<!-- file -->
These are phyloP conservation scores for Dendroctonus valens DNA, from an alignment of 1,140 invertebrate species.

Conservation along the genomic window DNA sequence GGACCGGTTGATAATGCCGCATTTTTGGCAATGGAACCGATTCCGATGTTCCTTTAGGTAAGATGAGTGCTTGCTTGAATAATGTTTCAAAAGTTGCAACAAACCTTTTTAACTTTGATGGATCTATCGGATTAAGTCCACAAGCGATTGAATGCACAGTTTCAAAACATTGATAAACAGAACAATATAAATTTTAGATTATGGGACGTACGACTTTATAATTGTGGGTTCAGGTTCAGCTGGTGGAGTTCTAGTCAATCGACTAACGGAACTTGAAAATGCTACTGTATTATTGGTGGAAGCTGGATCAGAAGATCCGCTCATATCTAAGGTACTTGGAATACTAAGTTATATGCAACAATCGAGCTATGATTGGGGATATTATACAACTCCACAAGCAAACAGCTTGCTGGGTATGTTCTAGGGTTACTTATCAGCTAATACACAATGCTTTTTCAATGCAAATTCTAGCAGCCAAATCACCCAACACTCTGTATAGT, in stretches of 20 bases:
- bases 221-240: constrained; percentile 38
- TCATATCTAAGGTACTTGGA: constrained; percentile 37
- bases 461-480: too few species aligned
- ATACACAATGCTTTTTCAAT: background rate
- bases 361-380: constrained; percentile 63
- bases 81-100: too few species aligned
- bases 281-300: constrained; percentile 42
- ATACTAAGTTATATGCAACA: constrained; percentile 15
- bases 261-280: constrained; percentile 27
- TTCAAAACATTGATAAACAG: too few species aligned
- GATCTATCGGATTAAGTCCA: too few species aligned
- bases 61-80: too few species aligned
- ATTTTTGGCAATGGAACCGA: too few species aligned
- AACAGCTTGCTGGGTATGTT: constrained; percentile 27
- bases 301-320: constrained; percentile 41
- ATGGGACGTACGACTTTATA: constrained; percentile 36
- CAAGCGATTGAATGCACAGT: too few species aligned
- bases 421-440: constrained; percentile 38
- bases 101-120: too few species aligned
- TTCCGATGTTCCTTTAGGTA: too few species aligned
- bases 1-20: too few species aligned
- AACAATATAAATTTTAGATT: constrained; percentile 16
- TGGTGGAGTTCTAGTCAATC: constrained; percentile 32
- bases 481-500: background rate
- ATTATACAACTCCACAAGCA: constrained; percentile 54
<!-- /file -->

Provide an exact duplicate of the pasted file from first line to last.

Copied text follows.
These are phyloP conservation scores for Dendroctonus valens DNA, from an alignment of 1,140 invertebrate species.

Conservation along the genomic window DNA sequence GGACCGGTTGATAATGCCGCATTTTTGGCAATGGAACCGATTCCGATGTTCCTTTAGGTAAGATGAGTGCTTGCTTGAATAATGTTTCAAAAGTTGCAACAAACCTTTTTAACTTTGATGGATCTATCGGATTAAGTCCACAAGCGATTGAATGCACAGTTTCAAAACATTGATAAACAGAACAATATAAATTTTAGATTATGGGACGTACGACTTTATAATTGTGGGTTCAGGTTCAGCTGGTGGAGTTCTAGTCAATCGACTAACGGAACTTGAAAATGCTACTGTATTATTGGTGGAAGCTGGATCAGAAGATCCGCTCATATCTAAGGTACTTGGAATACTAAGTTATATGCAACAATCGAGCTATGATTGGGGATATTATACAACTCCACAAGCAAACAGCTTGCTGGGTATGTTCTAGGGTTACTTATCAGCTAATACACAATGCTTTTTCAATGCAAATTCTAGCAGCCAAATCACCCAACACTCTGTATAGT, in stretches of 20 bases:
- bases 221-240: constrained; percentile 38
- TCATATCTAAGGTACTTGGA: constrained; percentile 37
- bases 461-480: too few species aligned
- ATACACAATGCTTTTTCAAT: background rate
- bases 361-380: constrained; percentile 63
- bases 81-100: too few species aligned
- bases 281-300: constrained; percentile 42
- ATACTAAGTTATATGCAACA: constrained; percentile 15
- bases 261-280: constrained; percentile 27
- TTCAAAACATTGATAAACAG: too few species aligned
- GATCTATCGGATTAAGTCCA: too few species aligned
- bases 61-80: too few species aligned
- ATTTTTGGCAATGGAACCGA: too few species aligned
- AACAGCTTGCTGGGTATGTT: constrained; percentile 27
- bases 301-320: constrained; percentile 41
- ATGGGACGTACGACTTTATA: constrained; percentile 36
- CAAGCGATTGAATGCACAGT: too few species aligned
- bases 421-440: constrained; percentile 38
- bases 101-120: too few species aligned
- TTCCGATGTTCCTTTAGGTA: too few species aligned
- bases 1-20: too few species aligned
- AACAATATAAATTTTAGATT: constrained; percentile 16
- TGGTGGAGTTCTAGTCAATC: constrained; percentile 32
- bases 481-500: background rate
- ATTATACAACTCCACAAGCA: constrained; percentile 54